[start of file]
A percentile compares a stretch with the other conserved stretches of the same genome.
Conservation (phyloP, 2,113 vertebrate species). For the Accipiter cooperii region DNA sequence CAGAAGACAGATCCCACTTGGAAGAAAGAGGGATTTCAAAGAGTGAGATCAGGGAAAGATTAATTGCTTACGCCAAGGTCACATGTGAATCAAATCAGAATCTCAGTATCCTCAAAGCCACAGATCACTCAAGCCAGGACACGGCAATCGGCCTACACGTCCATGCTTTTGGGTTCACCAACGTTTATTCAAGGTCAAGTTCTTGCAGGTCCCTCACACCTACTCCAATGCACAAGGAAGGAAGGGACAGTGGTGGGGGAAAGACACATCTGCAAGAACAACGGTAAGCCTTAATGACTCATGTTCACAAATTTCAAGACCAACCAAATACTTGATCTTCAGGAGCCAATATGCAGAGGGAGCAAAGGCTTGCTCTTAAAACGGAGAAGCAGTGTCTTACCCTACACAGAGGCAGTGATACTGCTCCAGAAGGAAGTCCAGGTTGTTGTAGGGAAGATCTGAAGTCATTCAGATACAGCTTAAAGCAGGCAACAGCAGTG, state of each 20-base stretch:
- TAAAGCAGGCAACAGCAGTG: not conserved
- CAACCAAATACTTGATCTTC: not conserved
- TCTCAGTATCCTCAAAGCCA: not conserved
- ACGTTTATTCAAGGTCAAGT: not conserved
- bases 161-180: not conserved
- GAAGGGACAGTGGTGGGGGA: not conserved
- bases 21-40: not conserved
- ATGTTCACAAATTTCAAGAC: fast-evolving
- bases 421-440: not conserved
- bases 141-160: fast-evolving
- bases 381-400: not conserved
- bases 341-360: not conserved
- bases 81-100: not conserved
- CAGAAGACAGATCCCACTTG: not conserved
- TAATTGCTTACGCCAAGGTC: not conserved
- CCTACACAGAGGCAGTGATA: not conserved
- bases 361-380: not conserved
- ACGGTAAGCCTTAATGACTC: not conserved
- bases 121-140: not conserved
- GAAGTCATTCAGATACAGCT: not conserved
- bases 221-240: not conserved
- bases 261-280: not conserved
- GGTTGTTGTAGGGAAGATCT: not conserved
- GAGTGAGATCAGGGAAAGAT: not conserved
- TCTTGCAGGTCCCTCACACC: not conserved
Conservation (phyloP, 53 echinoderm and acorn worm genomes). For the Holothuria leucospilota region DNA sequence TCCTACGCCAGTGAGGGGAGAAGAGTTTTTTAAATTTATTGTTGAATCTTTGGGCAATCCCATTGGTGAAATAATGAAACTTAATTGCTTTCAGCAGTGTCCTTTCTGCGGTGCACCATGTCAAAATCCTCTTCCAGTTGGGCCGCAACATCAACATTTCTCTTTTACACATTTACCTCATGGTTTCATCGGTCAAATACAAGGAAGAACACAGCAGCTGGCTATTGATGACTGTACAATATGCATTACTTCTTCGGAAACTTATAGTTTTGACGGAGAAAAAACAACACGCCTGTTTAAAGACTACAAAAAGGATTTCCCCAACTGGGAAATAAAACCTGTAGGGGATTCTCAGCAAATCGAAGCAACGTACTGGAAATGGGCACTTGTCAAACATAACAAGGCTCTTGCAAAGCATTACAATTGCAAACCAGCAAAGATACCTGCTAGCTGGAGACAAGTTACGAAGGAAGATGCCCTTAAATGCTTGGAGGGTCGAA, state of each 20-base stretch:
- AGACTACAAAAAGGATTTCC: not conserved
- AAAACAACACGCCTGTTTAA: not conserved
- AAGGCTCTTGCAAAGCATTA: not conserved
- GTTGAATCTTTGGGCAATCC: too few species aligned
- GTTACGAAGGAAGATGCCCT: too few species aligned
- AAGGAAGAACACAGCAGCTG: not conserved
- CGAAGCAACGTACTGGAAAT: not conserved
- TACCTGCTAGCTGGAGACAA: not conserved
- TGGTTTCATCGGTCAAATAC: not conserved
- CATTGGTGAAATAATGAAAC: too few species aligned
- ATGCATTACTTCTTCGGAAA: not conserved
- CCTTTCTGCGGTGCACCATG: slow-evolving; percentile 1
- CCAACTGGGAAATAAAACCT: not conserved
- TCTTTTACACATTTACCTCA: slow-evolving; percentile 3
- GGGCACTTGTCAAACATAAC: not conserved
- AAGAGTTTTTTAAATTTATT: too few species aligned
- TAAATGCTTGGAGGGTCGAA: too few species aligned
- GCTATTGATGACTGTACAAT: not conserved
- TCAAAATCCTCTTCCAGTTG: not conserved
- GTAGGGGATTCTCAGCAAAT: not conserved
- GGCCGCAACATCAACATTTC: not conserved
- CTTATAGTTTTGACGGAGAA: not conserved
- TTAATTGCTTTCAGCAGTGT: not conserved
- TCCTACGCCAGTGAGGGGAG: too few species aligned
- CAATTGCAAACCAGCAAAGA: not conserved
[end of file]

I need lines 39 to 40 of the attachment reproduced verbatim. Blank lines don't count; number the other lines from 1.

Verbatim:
- ATGCATTACTTCTTCGGAAA: not conserved
- CCTTTCTGCGGTGCACCATG: slow-evolving; percentile 1